Science Helps Teen Cell Phone Users Pull a Fast One

Dennis Faas's picture

Generation Y can thank science for outsmarting their elders.

Recent technology developed by a security company has produced a high frequency ring tone for cell phones that is –- for the most part -– only addible for adolescents and children under the age of twenty. It allows children to receive calls and text messages while adults are none the wiser.

The new technology proves useful for those in the favored age range in many different facets. Looking to break the monotony of a lecture or seatwork? Why not write a message or two to your buddies? Phone privileges axed? Why not pull a fast one over your parents? The possibilities are as convenient as they are endless.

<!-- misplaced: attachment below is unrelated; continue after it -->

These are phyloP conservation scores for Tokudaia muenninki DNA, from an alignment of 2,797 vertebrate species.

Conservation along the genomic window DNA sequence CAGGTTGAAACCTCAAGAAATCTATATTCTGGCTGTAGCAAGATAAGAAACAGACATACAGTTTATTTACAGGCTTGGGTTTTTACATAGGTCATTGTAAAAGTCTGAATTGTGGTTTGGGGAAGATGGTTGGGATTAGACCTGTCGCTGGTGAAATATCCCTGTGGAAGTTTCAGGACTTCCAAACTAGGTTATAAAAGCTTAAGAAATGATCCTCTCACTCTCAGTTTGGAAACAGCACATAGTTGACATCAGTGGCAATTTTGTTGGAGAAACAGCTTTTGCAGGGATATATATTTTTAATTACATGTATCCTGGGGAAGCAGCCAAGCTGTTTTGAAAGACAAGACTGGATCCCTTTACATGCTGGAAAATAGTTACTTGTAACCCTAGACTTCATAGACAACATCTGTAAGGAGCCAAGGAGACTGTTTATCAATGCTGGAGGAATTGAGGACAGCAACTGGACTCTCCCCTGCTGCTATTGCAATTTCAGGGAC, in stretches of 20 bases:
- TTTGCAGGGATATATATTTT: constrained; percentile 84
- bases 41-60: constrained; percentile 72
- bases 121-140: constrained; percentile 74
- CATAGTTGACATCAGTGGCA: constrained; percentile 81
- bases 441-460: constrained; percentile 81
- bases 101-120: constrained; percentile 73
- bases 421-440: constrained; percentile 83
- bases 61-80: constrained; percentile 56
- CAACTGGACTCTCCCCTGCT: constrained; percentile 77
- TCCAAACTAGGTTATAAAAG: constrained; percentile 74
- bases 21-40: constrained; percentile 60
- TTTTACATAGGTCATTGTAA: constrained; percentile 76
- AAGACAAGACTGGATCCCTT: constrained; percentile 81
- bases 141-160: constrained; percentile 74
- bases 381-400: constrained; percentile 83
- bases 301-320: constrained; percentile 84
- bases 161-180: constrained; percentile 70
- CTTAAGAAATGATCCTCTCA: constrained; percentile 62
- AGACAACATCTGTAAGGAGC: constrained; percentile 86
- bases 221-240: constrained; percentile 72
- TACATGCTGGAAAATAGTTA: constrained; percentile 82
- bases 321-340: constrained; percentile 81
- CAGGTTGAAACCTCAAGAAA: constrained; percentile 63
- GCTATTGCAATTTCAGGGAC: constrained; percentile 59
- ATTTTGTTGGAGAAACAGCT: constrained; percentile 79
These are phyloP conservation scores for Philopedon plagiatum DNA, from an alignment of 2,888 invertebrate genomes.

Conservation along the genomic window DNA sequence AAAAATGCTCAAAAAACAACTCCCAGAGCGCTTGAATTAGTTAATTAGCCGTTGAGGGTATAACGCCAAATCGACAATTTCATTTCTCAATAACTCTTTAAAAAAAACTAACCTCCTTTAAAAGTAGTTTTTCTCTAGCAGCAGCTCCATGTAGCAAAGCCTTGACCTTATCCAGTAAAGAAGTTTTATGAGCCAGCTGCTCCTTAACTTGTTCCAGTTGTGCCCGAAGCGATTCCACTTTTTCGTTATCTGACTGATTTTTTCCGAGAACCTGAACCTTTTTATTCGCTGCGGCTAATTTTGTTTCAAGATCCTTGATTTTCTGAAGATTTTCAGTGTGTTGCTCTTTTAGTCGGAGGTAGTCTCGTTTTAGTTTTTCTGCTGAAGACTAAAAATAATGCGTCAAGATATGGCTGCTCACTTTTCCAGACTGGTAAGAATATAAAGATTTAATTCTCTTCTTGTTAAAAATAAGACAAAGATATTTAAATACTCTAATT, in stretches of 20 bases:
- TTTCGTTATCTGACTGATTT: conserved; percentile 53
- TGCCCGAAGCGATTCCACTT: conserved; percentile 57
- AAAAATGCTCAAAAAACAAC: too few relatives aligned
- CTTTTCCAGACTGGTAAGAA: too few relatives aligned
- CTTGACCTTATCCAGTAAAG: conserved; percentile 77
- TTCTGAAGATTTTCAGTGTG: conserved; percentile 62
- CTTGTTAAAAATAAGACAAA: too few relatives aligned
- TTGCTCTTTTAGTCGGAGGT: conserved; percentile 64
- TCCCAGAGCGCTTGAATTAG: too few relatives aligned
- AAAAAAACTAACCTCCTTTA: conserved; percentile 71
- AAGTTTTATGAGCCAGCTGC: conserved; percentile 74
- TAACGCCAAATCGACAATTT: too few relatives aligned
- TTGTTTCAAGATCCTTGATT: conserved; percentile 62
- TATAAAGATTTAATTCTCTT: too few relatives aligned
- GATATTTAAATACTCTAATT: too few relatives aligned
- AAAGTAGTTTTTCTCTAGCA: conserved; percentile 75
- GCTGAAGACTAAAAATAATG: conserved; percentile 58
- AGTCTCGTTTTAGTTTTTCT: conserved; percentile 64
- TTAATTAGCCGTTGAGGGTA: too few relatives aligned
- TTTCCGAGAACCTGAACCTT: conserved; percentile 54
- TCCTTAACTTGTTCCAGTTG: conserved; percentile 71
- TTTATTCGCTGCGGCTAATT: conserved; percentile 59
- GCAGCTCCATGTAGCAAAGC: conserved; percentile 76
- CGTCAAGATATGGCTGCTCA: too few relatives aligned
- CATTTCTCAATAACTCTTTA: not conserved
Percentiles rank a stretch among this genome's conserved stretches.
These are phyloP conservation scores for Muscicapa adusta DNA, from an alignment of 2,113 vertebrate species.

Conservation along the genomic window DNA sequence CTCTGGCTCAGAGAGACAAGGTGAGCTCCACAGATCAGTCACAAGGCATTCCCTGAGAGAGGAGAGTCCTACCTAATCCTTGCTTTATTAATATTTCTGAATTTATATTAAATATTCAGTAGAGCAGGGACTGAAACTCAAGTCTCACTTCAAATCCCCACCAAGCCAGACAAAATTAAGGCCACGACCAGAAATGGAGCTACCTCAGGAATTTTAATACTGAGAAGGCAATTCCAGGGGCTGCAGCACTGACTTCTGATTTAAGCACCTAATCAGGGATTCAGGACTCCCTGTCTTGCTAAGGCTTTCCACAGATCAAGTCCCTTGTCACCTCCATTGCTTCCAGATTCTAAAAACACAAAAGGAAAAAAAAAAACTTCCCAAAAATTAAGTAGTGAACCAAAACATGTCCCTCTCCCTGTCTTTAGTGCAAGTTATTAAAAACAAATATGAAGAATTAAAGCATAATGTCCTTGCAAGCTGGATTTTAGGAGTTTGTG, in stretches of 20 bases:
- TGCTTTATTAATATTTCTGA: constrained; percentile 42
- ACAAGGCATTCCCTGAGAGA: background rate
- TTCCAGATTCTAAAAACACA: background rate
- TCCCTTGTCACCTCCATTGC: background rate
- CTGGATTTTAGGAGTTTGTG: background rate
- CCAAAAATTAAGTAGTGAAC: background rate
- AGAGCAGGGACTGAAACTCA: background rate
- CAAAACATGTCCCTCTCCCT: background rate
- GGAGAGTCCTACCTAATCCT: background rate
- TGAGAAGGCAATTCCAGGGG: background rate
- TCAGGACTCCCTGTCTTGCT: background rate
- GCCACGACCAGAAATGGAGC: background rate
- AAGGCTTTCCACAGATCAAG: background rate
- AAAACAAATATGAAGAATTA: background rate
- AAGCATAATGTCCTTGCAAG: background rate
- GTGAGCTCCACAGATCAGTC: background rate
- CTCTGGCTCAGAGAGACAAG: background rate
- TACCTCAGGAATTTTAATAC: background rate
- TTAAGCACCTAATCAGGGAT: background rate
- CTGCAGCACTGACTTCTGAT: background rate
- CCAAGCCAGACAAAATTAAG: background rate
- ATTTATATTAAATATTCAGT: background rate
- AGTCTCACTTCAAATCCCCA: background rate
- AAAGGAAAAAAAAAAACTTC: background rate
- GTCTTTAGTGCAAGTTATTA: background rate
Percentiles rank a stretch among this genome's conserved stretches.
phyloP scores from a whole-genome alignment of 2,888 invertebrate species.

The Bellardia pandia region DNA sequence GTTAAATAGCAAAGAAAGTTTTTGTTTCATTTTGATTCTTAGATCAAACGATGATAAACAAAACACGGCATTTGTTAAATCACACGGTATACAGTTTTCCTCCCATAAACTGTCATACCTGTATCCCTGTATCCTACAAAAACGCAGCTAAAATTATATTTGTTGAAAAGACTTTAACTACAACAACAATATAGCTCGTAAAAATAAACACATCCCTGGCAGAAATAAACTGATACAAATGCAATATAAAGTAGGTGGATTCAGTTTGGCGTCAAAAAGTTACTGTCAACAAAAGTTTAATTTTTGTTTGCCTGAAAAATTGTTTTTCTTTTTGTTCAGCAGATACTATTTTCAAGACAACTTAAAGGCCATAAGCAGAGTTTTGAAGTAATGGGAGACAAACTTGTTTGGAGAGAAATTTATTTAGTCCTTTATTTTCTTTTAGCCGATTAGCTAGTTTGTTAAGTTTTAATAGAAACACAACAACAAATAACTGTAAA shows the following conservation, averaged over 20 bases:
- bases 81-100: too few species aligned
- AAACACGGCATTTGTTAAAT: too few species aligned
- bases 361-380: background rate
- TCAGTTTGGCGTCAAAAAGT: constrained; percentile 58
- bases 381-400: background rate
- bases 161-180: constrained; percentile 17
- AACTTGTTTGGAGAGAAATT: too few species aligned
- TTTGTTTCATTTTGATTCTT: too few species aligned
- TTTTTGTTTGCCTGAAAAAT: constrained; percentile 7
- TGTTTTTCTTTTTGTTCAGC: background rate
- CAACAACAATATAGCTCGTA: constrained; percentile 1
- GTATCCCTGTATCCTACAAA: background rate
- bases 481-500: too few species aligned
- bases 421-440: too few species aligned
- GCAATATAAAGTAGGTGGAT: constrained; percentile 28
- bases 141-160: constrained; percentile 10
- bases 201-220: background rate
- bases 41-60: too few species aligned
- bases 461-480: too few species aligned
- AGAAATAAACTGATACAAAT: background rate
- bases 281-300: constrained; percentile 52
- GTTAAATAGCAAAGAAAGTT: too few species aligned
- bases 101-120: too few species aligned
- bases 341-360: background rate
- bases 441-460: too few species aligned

"A secondary school teacher in Cardiff said: 'All the kids were laughing about something, but I didn't know what. They know phones must be turned off during school. They could all hear somebody's phone ringing but I couldn't hear a thing.'" (Source:

The technology takes advantage of a human's natural, degenerative loss of hearing high frequency sounds as age increases. It's known as a medical phenomenon called "presbycusis," and it works like this: as sound waves enter the ear, they pass through an organ called the "cochlea." Within the cochlea are several tiny hairs that allow the individual to perceive high frequency sounds. However, as age increases (usually beyond the age of 20) these hairs flatten out and become somewhat defunct, thus handicapping the individual's ability to hear these noises. (Source :

As if there weren't already enough perks of being young.

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